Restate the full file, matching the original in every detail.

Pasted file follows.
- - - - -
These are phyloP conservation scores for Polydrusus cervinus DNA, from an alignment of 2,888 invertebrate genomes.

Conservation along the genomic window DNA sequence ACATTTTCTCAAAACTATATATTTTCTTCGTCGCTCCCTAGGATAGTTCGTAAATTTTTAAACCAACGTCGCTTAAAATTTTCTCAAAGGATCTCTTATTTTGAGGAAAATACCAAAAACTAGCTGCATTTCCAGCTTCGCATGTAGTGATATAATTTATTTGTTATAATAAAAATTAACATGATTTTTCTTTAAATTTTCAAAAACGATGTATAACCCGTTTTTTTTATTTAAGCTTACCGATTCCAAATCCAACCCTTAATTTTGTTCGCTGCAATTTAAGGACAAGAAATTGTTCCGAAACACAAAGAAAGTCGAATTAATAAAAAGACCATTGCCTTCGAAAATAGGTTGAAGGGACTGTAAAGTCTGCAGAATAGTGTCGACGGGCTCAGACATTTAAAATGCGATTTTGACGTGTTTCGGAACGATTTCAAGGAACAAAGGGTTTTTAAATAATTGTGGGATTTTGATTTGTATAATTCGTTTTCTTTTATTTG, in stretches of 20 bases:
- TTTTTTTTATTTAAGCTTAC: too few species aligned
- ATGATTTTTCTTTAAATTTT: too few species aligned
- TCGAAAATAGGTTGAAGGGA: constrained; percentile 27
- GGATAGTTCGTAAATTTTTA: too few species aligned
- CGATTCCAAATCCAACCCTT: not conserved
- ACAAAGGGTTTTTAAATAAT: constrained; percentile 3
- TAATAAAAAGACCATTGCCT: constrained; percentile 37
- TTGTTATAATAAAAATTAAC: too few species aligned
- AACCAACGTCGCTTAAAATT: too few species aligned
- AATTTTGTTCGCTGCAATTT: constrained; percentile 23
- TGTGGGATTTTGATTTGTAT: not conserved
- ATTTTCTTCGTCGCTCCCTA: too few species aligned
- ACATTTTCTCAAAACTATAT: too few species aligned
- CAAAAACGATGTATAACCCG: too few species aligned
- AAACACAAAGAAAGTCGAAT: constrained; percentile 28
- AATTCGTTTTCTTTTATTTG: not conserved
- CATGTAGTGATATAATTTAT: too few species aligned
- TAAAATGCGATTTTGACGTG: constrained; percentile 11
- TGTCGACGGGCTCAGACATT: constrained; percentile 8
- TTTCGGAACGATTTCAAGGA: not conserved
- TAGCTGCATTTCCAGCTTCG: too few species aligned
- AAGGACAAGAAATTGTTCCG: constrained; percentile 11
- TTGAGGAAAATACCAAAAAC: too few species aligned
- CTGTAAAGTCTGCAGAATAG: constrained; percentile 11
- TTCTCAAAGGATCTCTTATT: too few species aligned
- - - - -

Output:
These are phyloP conservation scores for Polydrusus cervinus DNA, from an alignment of 2,888 invertebrate genomes.

Conservation along the genomic window DNA sequence ACATTTTCTCAAAACTATATATTTTCTTCGTCGCTCCCTAGGATAGTTCGTAAATTTTTAAACCAACGTCGCTTAAAATTTTCTCAAAGGATCTCTTATTTTGAGGAAAATACCAAAAACTAGCTGCATTTCCAGCTTCGCATGTAGTGATATAATTTATTTGTTATAATAAAAATTAACATGATTTTTCTTTAAATTTTCAAAAACGATGTATAACCCGTTTTTTTTATTTAAGCTTACCGATTCCAAATCCAACCCTTAATTTTGTTCGCTGCAATTTAAGGACAAGAAATTGTTCCGAAACACAAAGAAAGTCGAATTAATAAAAAGACCATTGCCTTCGAAAATAGGTTGAAGGGACTGTAAAGTCTGCAGAATAGTGTCGACGGGCTCAGACATTTAAAATGCGATTTTGACGTGTTTCGGAACGATTTCAAGGAACAAAGGGTTTTTAAATAATTGTGGGATTTTGATTTGTATAATTCGTTTTCTTTTATTTG, in stretches of 20 bases:
- TTTTTTTTATTTAAGCTTAC: too few species aligned
- ATGATTTTTCTTTAAATTTT: too few species aligned
- TCGAAAATAGGTTGAAGGGA: constrained; percentile 27
- GGATAGTTCGTAAATTTTTA: too few species aligned
- CGATTCCAAATCCAACCCTT: not conserved
- ACAAAGGGTTTTTAAATAAT: constrained; percentile 3
- TAATAAAAAGACCATTGCCT: constrained; percentile 37
- TTGTTATAATAAAAATTAAC: too few species aligned
- AACCAACGTCGCTTAAAATT: too few species aligned
- AATTTTGTTCGCTGCAATTT: constrained; percentile 23
- TGTGGGATTTTGATTTGTAT: not conserved
- ATTTTCTTCGTCGCTCCCTA: too few species aligned
- ACATTTTCTCAAAACTATAT: too few species aligned
- CAAAAACGATGTATAACCCG: too few species aligned
- AAACACAAAGAAAGTCGAAT: constrained; percentile 28
- AATTCGTTTTCTTTTATTTG: not conserved
- CATGTAGTGATATAATTTAT: too few species aligned
- TAAAATGCGATTTTGACGTG: constrained; percentile 11
- TGTCGACGGGCTCAGACATT: constrained; percentile 8
- TTTCGGAACGATTTCAAGGA: not conserved
- TAGCTGCATTTCCAGCTTCG: too few species aligned
- AAGGACAAGAAATTGTTCCG: constrained; percentile 11
- TTGAGGAAAATACCAAAAAC: too few species aligned
- CTGTAAAGTCTGCAGAATAG: constrained; percentile 11
- TTCTCAAAGGATCTCTTATT: too few species aligned